Shoulder injuries - Physio

Shoulder pain and injuries are extremely common, arising from sports activities, accidents, everyday wear and tear, or chronic conditions, but a combination of treatments like physiotherapy, medication, and surgery can help most people heal and regain optimal shoulder function.

Shoulder injuries can occur for various reasons, such as sports activities, repetitive motions, accidents, or degenerative conditions. The shoulder is a complex joint made up of several key structures, including bones, muscles, tendons, ligaments and cartilage, allowing for a wide range of motion.

Common shoulder injuries include:

  • Rotator cuff tears: These happen when the tendons of the rotator cuff muscles (supraspinatus, infraspinatus, teres minor and subscapularis) are torn, either partially or completely. Your rotator cuff provides internal stability of the shoulder and assists mobility and strength. This can result from acute trauma or degenerative changes.
  • Shoulder impingement: This condition involves the compression or pinching of the tendons and bursa in the shoulder joint, typically between the acromion (part of the shoulder blade) and the upper arm bone. It can cause pain and limited range of motion.
  • Shoulder dislocation: This occurs when the upper arm bone comes out of the shoulder socket, often due to a traumatic event. It can cause intense pain, instability and swelling.
  • Shoulder fractures: Fractures can occur in various shoulder bones, resulting from falls, accidents or direct trauma.
  • Biceps tendonitis: Inflammation or irritation of the biceps tendon can cause pain at the front of the shoulder. It is often associated with repetitive overhead activities or degenerative changes.
  • Frozen shoulder (adhesive capsulitis): This condition involves the thickening and tightening of the shoulder joint capsule, leading to pain and stiffness. The exact cause is unknown.
  • Labral tears: The labrum lines the shoulder socket, providing stability. Tears can occur from trauma or repetitive shoulder motions, causing pain, instability and catching sensations.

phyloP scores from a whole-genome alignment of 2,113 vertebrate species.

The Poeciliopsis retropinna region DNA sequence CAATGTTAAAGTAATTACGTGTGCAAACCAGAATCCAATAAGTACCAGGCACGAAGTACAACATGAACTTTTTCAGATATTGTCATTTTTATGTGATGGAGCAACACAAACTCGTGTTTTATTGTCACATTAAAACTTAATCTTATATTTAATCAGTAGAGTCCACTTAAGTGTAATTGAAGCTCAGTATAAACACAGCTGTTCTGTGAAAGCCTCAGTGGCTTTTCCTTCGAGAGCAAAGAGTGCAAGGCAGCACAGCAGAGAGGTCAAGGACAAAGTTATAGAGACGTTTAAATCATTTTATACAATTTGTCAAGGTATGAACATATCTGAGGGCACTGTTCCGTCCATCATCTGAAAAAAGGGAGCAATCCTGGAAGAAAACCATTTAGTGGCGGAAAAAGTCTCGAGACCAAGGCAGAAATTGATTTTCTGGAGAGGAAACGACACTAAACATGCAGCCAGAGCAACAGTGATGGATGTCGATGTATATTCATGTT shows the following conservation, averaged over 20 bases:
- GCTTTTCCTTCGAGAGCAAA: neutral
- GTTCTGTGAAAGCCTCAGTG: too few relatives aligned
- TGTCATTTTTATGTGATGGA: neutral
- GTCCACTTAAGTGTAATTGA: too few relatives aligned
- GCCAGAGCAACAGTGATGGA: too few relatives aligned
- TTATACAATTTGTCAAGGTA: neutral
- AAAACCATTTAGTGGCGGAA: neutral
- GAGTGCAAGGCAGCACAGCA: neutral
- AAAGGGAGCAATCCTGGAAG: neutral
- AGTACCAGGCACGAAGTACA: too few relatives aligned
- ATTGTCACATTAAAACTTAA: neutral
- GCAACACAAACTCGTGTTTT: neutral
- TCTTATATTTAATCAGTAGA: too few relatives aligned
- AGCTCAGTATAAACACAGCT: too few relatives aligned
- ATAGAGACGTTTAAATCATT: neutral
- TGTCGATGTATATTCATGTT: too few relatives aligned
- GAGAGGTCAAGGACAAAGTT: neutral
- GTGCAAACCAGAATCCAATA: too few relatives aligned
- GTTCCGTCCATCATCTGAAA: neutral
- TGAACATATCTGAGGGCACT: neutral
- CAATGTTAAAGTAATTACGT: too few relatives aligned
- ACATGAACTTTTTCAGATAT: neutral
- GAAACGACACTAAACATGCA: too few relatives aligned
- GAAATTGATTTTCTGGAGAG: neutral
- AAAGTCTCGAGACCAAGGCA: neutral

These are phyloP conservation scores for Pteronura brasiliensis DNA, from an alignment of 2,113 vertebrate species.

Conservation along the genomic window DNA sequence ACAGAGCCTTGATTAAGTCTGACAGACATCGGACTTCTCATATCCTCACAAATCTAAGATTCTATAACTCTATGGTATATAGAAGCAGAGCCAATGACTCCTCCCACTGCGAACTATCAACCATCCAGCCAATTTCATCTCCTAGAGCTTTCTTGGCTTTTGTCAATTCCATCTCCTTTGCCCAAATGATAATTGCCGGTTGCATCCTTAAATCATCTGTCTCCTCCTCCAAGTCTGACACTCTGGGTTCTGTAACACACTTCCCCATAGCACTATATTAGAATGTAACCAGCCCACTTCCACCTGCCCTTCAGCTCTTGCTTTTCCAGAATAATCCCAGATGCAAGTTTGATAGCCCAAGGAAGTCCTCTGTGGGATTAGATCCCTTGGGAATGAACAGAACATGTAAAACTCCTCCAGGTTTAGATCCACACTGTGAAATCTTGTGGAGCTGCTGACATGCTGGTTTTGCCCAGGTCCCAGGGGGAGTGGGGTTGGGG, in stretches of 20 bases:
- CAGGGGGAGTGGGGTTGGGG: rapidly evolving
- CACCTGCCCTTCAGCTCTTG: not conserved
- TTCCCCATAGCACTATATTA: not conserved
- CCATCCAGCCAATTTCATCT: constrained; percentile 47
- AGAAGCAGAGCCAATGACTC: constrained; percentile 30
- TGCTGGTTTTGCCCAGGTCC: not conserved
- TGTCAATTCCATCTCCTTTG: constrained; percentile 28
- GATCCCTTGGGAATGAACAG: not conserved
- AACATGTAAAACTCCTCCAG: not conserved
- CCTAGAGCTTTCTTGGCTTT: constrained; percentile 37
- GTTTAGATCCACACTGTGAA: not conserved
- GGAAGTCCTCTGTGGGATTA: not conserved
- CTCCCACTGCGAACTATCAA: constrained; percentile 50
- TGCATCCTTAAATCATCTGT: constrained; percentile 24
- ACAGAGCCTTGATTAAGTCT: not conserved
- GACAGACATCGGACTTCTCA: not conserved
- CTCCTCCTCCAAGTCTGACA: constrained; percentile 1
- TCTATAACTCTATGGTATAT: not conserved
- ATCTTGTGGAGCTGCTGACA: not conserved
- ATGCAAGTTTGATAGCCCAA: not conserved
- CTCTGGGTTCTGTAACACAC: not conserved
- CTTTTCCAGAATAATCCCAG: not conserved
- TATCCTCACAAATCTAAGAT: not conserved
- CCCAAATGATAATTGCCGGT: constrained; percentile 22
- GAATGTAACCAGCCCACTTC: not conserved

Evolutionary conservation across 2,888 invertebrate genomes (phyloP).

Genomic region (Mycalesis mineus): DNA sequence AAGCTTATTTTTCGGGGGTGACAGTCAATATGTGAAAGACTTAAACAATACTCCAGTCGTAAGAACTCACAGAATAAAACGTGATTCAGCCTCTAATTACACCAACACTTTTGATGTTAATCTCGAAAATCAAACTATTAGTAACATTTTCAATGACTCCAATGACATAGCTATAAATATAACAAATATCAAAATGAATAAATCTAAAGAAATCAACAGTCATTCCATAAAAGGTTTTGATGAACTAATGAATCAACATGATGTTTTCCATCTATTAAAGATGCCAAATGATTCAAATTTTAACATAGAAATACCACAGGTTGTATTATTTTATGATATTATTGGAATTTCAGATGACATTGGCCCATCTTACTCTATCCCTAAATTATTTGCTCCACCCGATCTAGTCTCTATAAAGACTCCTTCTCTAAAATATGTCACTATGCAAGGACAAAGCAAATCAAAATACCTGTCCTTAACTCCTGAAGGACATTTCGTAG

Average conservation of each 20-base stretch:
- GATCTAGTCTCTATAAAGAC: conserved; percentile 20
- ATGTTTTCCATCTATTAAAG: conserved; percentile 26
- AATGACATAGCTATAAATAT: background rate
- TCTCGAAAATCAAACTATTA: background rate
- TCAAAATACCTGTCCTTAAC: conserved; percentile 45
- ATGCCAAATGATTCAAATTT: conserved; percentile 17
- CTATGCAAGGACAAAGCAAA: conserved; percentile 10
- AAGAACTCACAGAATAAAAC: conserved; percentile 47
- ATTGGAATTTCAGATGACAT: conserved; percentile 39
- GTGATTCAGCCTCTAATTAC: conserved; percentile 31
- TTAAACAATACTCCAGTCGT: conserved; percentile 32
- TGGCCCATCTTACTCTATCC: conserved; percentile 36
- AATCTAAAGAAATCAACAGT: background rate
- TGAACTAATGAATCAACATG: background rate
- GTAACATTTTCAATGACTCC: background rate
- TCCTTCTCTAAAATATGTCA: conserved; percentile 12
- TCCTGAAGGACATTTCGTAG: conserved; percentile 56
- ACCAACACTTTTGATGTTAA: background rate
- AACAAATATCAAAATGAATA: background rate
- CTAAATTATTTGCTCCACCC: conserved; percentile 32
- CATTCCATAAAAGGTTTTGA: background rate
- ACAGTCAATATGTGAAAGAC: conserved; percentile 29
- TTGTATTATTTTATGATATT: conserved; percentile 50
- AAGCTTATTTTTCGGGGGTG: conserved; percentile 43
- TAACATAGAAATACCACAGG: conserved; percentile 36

Physiotherapy treatment of common shoulder injuries

Physiotherapy plays a crucial role in treating common shoulder injuries. The specific treatment approach depends on the type and severity of the injury.

Physiotherapy interventions may include:

  • Assessment and diagnosis: A physiotherapist will evaluate range of motion, strength, stability, and any associated pain or problems.
  • Pain management: Techniques to help manage pain, such as manual therapy, soft tissue massage, heat or cold therapy.
  • Range of motion exercises: Gentle stretches and exercises to improve and maintain shoulder joint range of motion.
  • Strengthening exercises: Exercises to strengthen muscles around the shoulder joint, including rotator cuff muscles, which improves stability.
  • Manual therapy: Hands-on techniques like joint mobilisation to improve joint mobility and reduce stiffness.
  • Functional training: Exercises mimicking daily activities or sports movements to optimise function.
  • Education and home exercise program: Advice on posture, body mechanics and ergonomics to prevent re-injury. Customised home exercises to continue rehab outside of therapy.

The specific treatment plan will vary depending on the individual and their shoulder injury. A physiotherapist will tailor the approach to meet each patient’s unique needs.

Other treatment options for shoulder injuries

While physiotherapy is important, other treatments may be considered for shoulder injuries:

  1. Rest and activity modification: Resting the shoulder and avoiding aggravating activities can promote healing.
  2. Medications: Anti-inflammatories can reduce pain and inflammation, but medical advice should be sought before taking any medication.
  3. Ice and heat therapy: Ice reduces swelling and pain, while heat relaxes muscles and improves circulation.
  4. Corticosteroid injections: These can reduce inflammation and provide temporary pain relief when administered by a healthcare professional.
  5. Surgery: For severe injuries or when conservative treatments fail, surgical options like arthroscopy, rotator cuff repair or joint replacement may be considered.

It’s important to consult a healthcare professional to determine the most suitable treatment approach based on your injury and circumstances.

Recovery time for shoulder injuries

Recovery times for common shoulder injuries can range from a few weeks to several months, depending on the specific injury, its severity and individual factors.

Minor injuries like strains may take a few weeks to recover with appropriate treatment. More severe injuries like rotator cuff tears or fractures may take several weeks to months, depending on the extent of injury, healing ability and intervention required.

Each person’s recovery timeline can vary. It’s best to consult a doctor or physiotherapist to provide a more accurate recovery estimate based on your specific injury and guide your rehabilitation process.

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